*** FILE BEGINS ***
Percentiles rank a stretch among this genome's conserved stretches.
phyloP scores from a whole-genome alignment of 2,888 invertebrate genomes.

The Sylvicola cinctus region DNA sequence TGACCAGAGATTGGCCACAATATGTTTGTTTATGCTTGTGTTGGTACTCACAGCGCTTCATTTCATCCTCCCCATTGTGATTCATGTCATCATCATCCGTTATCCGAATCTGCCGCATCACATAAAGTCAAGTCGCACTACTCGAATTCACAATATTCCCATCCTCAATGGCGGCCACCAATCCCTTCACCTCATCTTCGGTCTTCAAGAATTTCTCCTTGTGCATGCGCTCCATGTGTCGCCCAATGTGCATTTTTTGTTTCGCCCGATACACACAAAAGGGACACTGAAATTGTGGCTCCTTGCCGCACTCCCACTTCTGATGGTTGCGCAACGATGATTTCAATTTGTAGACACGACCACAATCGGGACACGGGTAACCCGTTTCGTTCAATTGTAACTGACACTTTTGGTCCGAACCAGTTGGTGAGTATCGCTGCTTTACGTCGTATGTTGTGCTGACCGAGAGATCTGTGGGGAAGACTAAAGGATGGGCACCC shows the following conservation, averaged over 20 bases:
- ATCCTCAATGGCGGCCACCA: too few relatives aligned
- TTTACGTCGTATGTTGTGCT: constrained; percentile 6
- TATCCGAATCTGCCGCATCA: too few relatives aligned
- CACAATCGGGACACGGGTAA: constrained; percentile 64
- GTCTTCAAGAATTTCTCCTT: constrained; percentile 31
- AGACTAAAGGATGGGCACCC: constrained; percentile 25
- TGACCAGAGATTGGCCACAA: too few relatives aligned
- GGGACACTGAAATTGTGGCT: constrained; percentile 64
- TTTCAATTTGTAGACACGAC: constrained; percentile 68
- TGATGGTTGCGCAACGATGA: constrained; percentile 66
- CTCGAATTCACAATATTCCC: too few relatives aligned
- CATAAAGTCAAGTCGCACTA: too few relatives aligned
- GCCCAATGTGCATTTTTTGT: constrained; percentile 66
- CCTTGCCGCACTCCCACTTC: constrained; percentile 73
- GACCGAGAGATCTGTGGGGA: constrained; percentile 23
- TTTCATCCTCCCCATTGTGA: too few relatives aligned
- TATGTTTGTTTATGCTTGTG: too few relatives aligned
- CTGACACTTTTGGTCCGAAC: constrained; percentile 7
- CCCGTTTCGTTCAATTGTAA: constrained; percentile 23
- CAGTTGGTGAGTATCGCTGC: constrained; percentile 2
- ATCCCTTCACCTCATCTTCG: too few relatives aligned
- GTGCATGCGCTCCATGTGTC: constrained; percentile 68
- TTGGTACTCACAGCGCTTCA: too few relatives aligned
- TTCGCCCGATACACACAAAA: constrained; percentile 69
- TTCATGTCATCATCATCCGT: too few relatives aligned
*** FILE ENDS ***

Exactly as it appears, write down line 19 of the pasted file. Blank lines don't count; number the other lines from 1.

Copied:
- TTTCATCCTCCCCATTGTGA: too few relatives aligned